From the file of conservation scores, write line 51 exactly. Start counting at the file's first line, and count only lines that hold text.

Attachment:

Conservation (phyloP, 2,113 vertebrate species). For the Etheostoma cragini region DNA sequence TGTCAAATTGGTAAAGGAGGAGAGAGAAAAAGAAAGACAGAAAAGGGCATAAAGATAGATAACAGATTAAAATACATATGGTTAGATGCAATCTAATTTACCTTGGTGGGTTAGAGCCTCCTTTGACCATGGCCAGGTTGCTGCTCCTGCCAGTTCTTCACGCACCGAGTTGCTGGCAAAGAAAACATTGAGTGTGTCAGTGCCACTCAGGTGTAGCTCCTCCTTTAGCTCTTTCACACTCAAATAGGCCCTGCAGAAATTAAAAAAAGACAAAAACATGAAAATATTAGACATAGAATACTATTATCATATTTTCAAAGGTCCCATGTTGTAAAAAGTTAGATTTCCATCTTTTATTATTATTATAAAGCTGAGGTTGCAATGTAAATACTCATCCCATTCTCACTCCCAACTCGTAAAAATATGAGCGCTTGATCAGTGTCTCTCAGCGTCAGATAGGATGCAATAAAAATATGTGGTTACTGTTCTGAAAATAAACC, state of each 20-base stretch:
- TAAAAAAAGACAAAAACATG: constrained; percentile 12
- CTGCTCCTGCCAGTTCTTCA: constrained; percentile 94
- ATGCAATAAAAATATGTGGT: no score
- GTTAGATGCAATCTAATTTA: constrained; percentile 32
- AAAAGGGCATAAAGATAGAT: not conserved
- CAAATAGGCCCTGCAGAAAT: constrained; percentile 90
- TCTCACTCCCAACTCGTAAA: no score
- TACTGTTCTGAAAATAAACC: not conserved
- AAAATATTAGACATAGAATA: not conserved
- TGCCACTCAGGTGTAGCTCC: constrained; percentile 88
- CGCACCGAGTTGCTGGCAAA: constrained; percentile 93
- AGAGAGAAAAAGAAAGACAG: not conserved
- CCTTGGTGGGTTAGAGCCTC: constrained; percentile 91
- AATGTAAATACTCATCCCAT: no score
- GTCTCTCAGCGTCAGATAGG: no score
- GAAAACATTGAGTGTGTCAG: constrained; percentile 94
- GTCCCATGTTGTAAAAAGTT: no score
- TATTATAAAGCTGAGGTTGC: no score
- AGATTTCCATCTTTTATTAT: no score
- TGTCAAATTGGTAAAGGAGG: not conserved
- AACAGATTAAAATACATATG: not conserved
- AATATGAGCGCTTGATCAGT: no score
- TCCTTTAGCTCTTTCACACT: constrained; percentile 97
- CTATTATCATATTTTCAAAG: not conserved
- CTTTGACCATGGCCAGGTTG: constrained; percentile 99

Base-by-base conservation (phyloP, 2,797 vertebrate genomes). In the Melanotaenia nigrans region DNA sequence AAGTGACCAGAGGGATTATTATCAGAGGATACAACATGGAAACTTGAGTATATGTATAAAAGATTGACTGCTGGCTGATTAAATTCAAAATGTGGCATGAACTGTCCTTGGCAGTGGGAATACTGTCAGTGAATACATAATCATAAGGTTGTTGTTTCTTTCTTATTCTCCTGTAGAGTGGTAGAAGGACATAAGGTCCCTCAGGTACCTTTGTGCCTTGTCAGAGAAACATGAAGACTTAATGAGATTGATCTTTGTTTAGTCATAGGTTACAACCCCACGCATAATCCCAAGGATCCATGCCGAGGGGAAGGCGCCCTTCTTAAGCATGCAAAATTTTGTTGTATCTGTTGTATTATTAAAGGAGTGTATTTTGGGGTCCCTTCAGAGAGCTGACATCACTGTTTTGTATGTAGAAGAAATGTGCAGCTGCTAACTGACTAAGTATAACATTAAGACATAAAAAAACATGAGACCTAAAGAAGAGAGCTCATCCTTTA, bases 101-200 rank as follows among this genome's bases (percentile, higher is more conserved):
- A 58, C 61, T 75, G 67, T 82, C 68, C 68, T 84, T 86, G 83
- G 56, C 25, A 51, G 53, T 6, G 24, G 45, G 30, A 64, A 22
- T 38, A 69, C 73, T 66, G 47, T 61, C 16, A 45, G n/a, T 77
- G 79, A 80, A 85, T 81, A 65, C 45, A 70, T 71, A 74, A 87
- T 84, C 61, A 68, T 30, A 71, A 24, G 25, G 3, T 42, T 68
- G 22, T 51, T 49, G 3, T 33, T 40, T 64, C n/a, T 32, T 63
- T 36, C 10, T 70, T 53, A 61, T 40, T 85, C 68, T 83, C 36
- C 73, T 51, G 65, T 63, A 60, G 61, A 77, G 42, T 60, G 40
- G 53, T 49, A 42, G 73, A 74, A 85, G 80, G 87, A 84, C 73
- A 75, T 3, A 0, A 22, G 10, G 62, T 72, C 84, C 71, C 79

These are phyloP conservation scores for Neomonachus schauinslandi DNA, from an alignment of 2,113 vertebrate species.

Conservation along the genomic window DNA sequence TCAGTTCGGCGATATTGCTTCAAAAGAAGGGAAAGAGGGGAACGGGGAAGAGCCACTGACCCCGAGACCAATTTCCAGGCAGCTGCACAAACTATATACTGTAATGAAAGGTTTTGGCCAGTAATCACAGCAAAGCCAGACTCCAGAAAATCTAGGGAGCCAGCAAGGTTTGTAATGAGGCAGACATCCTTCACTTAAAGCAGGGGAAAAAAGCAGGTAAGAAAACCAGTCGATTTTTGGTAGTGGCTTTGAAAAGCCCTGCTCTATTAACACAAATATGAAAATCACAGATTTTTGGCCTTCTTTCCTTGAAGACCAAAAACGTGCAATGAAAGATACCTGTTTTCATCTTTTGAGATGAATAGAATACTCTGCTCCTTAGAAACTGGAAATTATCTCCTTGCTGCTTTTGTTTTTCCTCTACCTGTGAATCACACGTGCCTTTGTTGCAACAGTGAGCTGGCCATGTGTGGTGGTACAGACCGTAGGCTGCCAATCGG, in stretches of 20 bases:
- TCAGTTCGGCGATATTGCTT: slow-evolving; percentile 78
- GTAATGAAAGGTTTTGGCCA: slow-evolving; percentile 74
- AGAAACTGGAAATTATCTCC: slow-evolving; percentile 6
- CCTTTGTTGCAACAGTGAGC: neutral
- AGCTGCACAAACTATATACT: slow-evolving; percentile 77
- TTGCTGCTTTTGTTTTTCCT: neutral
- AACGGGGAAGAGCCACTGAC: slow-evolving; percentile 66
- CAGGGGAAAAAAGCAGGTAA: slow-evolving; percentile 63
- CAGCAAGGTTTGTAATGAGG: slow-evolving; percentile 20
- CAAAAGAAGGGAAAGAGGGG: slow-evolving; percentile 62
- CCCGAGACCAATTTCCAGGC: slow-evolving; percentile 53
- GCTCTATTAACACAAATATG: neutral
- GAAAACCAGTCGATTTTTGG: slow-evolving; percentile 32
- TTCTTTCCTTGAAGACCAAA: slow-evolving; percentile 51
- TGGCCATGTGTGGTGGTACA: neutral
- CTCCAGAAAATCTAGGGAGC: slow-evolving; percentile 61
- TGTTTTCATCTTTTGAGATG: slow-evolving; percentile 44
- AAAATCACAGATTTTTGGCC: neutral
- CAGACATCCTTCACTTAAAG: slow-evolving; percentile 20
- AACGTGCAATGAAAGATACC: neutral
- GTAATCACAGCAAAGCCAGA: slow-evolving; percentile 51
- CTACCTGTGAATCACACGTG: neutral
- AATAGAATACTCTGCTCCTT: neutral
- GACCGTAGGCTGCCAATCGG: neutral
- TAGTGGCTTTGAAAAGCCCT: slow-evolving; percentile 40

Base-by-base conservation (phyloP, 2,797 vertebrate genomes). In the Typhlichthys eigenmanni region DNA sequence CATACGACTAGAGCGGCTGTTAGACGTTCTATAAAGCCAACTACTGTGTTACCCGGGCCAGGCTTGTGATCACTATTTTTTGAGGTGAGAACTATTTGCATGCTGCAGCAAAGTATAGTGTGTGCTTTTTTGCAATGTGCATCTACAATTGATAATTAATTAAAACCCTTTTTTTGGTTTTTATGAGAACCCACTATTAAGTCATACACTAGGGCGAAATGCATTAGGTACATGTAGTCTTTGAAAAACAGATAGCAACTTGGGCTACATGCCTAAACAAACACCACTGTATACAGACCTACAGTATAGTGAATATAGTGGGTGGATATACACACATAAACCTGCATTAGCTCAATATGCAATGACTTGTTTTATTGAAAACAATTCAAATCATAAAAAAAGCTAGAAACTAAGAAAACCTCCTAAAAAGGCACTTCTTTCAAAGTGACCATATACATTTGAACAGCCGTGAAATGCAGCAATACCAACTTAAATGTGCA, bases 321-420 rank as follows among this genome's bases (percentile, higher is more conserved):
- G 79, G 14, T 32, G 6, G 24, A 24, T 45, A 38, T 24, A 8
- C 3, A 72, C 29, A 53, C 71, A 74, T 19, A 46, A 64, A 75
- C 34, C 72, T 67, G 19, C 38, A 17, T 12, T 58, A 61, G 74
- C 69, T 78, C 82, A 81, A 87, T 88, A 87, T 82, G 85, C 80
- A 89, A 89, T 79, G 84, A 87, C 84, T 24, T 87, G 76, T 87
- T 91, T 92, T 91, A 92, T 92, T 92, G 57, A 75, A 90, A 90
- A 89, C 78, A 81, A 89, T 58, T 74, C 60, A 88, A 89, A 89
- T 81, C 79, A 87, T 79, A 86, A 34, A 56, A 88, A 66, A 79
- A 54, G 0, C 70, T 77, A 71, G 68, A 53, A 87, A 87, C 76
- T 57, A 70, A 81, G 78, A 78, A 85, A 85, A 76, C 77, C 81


- GCTCTATTAACACAAATATG: neutral